Safety Reconsidered

From bubble-wrapping kids and helicopter parenting to brick-wall families and striving for parenting perfection, there are many ways of describing overprotective parents.

There's much to be considered when it comes to raising our kids today-and much to be frightened about. Parents are bombarded with stories of unsafe toys, violence in schools, cyber-bullying, teen sex, cyber-sexual predators, pedophiles loose on the streets, drugs, alcohol, obesity and the list goes on. When faced with this, who wouldn't worry?

However, many of these worries are overblown and unfounded. Crime-rates, early pregnancies, violence, school drop out rates and smoking have declined in recent years. In fact, children are generally safer today than in the past. Education, enforced safety measures and engineering of safety devices combine to make up this improvement.

Experts however recognize that fear and anxiety are at the root of overprotective parenting. Kimberly Bezaire, from the Department of Curriculum, Teaching and Learning at OISE at the University of Toronto, is among a growing chorus who argue that adult fretting, hovering and second-guessing are hazardous.

In fact, skinned knees and school yard spats can carry hidden rewards. The research from early childhood educators, psychologists and pediatric health specialists confirms the importance of unstructured activity and the need for parents to back off.  Overprotective parenting can lead to the illusion of control, unnecessary intrusion by parents, failure to instill self-confidence, and, when kids are older, greater risk-taking behaviour.
Michael Ungar, a social worker, family therapist and associate professor in the School of Social Work at Dalhousie University, writes about the harm fearful parenting has on children in his new book Too Safe for Their Own Good. He says children respond to parents' fears.  When those fears are real, kids feel respected and protected.  When fears are unfounded or based on perceptions not fact, children feel suffocated which may develop into anxiety or rebellion.

What are the different Forms of Overprotective Parenting?

Bubble-Wrapped Kids
Michael Ungar says in his book that overprotective parenting is damaging in situations that involve stable, nurturing, middle class families.  Parents in these situations may coddle their kids and provide too much safety.

When kids are "bubble-wrapped", they are denied opportunities to experience risk and responsibility.  An overprotective upbringing can contribute to an unusually compliant personality or dangerous risk-taking behaviours.
Helicopter Parents 
Helicopter Parents are those who keep close tabs on their children.  They are known to hover closely, often rushing in to prevent any harm or failure in school settings.  This prevents their children learning from their own mistakes or experiences.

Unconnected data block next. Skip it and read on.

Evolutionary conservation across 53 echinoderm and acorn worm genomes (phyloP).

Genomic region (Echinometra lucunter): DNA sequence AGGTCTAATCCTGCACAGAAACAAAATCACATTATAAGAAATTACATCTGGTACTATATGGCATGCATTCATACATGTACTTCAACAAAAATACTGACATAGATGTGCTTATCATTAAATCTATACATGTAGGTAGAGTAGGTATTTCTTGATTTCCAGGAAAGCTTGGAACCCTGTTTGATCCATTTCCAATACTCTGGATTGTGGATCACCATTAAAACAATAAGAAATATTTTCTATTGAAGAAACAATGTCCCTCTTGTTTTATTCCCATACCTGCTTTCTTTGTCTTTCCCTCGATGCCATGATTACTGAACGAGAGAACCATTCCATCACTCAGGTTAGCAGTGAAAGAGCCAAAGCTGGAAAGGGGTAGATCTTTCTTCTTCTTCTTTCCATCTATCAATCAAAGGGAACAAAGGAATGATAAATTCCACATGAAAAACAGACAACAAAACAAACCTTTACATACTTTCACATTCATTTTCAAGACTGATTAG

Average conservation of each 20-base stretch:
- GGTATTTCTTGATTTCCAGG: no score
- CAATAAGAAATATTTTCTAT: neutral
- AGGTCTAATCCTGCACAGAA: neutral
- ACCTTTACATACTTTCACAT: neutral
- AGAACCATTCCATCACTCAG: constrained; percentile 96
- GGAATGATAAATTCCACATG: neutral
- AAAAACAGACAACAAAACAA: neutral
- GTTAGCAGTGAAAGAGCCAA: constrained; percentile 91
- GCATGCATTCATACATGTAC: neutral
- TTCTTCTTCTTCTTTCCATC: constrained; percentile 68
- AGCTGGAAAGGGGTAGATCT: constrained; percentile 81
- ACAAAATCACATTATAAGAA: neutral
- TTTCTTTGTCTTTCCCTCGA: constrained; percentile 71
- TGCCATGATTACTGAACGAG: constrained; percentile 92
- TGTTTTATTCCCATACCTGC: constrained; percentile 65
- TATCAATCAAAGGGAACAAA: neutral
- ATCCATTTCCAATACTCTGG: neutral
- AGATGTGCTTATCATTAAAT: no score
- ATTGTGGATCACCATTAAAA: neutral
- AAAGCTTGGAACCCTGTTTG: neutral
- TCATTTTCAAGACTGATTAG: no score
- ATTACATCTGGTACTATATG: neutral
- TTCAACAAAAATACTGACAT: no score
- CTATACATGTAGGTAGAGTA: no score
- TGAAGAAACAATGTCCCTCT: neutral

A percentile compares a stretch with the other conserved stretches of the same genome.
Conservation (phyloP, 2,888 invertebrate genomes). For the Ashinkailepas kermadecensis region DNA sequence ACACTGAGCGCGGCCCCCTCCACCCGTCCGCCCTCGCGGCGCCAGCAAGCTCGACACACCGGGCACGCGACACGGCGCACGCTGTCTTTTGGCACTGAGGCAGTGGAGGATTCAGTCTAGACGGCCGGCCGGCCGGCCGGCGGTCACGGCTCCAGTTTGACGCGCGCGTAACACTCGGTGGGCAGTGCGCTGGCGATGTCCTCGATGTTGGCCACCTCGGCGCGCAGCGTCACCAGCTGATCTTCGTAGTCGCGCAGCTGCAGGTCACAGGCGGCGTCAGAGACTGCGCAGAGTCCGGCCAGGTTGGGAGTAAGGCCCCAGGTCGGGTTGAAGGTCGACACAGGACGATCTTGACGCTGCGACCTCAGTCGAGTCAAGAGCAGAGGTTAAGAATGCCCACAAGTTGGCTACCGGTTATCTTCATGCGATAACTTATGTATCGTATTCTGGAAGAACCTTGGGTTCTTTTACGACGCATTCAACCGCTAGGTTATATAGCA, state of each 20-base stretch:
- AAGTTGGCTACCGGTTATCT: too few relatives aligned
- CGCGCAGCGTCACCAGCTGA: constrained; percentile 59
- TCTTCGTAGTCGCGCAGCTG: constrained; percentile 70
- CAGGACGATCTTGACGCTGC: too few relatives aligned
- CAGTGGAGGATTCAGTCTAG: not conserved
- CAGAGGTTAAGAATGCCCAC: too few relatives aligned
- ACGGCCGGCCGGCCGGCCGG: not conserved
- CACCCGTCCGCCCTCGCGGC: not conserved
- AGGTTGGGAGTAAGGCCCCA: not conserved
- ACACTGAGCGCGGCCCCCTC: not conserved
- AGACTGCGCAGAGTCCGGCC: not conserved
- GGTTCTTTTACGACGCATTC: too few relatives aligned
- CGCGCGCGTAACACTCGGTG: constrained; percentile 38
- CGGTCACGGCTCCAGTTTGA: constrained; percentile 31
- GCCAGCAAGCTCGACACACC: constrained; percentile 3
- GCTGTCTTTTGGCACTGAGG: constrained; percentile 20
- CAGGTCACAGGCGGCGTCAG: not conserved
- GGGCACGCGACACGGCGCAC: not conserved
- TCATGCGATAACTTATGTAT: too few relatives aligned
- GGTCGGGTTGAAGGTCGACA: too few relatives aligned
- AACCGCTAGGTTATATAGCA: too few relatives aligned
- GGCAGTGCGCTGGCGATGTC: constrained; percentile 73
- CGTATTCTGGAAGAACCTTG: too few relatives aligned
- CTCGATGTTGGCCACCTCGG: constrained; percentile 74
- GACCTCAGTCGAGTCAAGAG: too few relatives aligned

Brick-Wall and Jellyfish Parenting 

Parent-educator and author Barbara Coloroso talks about the effects of "brick-wall" and "jellyfish" parenting.  Jellyfish parents do not enforce needed structure, rules or guidelines for children. Brick-wall parents enforce rigid rules which never give their children space to learn to think independently.  Children in these families can become adults who lack independence or the ability to lead satisfying lives.

What are the consequences of overprotective parenting?

Children raised in overprotective homes are not prepared for life in the world as adults.  Without the safety-net and protection of their parents, they haven't learned from experience and making mistakes. When they become teens, some kids become complacent, anxious or depressed.  Others take dangerous risks.

Ungar argues that kids need a healthy dose of risk.  He defines risk as the potential that something bad might happen. Why?

  • When kids are exposed to appropriate risks and challenges, they learn about limits and common sense.
  • When kids are involved in activities that require responsibility, they learn maturity, job skills and how to give to others.
  • However, too much risk endangers a child.
  • Too little risk means fewer opportunities for kids to grow up healthy.
  • The "risk-taker's advantage" shows positive effects by the time kids become adolescents.  They feel that they belong, are trustworthy, responsible and capable.

Take this quiz to see where you fit on the protective-parent spectrum.

Are there Balanced Solutions?

Parents should strive for a balance between chance-taking and undue risks. 

Barbara Coloroso talks about "backbone families" in contrast to "brick-wall" and "jellyfish" families.  "Backbone" families provide kids with structure and flexibility to negotiate for what they need as they grow up and take on responsibility for their own decisions. 

Try to "read" your child's risk tolerance, and work with your family to gain a mutual understanding.  Kids themselves say they want boundaries, observes Michael Ungar.  They want limits that tell them someone's watching them and monitoring their well-being.  They also really want opportunities to take risks and learn responsibility from their actions.